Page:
Just last week a 1962 Ferrari 250 GTO Berlinetta sold for $38.1-million (about £22-million) which is a record for a car sold at auction. Great news and proof, should it be needed, that the classic car market remains buoyant.
However, some doomsayers are claiming that this remarkable sale price is proof that the classic car market is about to burst. Why? Because leading up to the auction some people were claiming that the Ferrari would sell for as much as £60-million. Strange logic in my book…
The current strong market in classic cars is often compared to that of the early 1990s when classic cars were selling for high money and then the market crashed, leaving many speculators with burned fingers. Could the same thing happen again? Not in the foreseeable future because today people are seeing cars as a better place to put their money than the bank as interest rates are so low right now. In the early 1990s interest rates were sky-high so it made a lot of sense to leave your cash in the bank rather than buy a car with it.
Today, with interest rates likely to remain low for the foreseeable future, classic cars are going to continue to be an attractive alternative to money in the bank.
What’s more, there’s a huge difference between the top end of the market where rare exotica changes hands for millions – a scenario which is driven by investors and speculators – and the rather more real-life classic Porsche market we deal in, where £100,000 is a lot of money.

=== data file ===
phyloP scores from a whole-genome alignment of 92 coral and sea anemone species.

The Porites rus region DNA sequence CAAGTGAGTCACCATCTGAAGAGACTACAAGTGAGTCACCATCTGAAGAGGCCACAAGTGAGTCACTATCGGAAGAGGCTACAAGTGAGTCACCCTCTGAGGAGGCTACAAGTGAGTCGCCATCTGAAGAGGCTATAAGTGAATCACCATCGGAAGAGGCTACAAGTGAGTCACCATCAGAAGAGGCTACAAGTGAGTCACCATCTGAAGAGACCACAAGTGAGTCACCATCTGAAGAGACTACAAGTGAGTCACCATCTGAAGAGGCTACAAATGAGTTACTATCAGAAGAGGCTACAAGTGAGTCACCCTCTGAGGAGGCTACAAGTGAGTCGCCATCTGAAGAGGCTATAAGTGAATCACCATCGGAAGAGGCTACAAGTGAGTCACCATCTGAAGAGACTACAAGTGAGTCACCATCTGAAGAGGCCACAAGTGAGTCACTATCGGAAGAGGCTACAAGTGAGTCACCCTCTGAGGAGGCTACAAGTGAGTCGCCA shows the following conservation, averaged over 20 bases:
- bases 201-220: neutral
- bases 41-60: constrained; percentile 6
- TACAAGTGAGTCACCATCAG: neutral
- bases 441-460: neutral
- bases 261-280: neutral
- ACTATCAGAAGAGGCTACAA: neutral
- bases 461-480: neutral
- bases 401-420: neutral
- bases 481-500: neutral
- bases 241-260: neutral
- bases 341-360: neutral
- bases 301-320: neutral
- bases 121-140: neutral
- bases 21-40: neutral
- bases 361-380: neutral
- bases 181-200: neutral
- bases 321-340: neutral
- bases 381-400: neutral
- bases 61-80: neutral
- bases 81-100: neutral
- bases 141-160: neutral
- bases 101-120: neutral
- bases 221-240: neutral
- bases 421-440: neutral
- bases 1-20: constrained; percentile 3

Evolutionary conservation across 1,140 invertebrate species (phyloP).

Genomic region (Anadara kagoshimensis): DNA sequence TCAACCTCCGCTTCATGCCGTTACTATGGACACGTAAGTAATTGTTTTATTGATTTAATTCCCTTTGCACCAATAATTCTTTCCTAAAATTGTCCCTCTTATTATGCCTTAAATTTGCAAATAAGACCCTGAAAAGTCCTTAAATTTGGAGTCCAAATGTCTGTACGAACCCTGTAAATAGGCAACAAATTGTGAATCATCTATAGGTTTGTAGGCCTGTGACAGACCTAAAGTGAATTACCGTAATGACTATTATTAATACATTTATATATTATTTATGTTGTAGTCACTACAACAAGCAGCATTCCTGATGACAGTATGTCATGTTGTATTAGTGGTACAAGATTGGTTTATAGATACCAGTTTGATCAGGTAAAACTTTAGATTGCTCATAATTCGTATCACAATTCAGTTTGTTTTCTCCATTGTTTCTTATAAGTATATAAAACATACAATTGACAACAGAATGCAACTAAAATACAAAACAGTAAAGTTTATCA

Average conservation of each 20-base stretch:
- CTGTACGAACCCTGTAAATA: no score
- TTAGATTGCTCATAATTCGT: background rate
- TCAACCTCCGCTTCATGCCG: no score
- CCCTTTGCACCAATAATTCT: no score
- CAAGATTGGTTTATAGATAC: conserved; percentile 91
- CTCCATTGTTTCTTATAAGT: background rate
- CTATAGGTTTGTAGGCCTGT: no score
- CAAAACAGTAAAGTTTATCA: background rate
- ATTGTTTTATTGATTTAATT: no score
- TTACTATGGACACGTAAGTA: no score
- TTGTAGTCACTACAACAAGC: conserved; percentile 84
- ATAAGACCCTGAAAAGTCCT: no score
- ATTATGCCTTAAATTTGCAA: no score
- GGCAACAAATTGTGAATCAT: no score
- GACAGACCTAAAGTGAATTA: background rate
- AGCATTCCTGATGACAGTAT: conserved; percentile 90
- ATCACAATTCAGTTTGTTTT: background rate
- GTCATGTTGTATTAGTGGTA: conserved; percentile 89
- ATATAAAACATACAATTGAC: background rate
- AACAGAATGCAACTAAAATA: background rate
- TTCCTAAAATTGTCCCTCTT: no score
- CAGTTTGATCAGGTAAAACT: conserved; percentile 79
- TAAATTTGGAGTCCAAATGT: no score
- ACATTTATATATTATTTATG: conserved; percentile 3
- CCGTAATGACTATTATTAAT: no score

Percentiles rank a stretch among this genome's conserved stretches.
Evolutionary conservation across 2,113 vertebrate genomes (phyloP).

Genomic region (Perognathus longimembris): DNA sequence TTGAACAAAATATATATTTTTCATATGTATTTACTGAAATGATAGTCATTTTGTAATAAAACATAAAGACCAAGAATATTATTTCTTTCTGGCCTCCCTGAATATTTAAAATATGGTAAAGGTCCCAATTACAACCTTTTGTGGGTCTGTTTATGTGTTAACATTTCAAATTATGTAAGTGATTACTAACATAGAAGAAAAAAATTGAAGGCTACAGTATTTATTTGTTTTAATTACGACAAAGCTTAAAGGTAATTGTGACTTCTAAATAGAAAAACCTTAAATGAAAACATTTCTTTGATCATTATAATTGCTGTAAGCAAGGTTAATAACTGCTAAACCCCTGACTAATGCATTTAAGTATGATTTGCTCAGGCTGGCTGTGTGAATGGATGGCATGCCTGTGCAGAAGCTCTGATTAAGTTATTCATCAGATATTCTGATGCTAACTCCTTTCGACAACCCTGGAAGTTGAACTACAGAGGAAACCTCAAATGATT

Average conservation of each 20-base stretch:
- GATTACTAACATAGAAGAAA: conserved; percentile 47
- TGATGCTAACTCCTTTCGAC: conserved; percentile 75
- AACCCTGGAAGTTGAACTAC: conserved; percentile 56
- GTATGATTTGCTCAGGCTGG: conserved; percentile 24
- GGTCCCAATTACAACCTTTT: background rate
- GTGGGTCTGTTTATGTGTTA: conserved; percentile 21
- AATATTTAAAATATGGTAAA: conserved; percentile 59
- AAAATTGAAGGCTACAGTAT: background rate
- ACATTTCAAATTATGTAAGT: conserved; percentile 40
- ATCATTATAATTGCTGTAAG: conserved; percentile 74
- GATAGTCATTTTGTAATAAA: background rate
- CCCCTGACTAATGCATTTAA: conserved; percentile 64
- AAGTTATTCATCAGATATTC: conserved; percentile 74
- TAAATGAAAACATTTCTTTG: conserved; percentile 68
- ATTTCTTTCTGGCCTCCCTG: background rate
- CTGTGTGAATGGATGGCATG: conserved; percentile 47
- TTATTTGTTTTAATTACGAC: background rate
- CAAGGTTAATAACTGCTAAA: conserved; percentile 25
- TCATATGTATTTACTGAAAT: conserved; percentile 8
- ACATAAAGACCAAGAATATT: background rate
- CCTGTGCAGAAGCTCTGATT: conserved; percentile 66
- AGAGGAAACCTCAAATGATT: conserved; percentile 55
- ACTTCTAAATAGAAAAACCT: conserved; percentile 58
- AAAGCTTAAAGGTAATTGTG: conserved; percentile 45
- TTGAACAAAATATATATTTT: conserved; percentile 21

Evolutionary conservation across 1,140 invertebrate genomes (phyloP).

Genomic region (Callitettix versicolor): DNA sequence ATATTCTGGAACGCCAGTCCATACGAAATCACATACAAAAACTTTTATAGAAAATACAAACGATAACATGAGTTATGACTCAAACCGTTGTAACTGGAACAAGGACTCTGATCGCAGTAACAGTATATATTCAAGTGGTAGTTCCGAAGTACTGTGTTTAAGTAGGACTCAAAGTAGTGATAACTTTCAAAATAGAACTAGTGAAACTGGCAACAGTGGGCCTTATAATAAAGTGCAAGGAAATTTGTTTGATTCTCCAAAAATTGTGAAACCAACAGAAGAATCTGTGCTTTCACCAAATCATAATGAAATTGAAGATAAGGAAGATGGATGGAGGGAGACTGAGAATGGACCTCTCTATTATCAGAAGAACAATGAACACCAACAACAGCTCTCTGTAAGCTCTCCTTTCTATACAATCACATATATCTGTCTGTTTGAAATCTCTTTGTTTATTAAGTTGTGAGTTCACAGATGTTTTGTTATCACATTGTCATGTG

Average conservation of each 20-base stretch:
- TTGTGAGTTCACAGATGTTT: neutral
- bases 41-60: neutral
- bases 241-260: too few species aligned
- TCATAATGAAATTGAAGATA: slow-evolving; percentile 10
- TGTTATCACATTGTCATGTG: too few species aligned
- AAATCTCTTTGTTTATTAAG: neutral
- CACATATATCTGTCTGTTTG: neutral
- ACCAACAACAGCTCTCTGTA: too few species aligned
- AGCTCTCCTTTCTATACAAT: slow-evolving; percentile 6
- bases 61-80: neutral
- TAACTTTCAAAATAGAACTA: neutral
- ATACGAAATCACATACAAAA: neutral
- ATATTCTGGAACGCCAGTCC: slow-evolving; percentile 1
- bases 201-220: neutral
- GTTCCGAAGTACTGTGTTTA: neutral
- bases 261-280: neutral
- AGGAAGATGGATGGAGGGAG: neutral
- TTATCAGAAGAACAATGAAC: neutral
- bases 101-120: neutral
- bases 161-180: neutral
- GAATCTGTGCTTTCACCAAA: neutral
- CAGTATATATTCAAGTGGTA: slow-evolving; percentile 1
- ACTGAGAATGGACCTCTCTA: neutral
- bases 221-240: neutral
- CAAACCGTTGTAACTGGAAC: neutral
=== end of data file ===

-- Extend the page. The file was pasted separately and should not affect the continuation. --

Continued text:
Here in the real world we’ve seen steady growth in classic Porsche values over the last few years. For instance, I dug out a Porsche 964 price guide I wrote ten years ago when I stated “Be wary of a 964 for less than £14,000; it could be trouble’. Today, I’d be telling you to avoid sub-£24,000 964s, so that’s a £10,000 rise in ten years. It’s the same with most 911s; a couple of years ago you could buy a nice SC for £18,000, now you’re looking at £25,000; and it’s a similar story with 993s.
Most of our customers are normal people who love Porsches and want to realise their long-held dream of owning one. The fact that the car could go up in value is a nice bonus rather than the driving force behind buying one.
Buy a good classic Porsche 911 and, compared to many sports cars of a similar ilk, it will be reliable, relatively cheap to own, easy to live with, not too flash, and a lot of fun to drive. There’s a shortage of good cars out there and Porsche will never make any more. That is why classic Porsche values are so strong and will remain so, even in the unlikely event of a price correction at the top end of the market.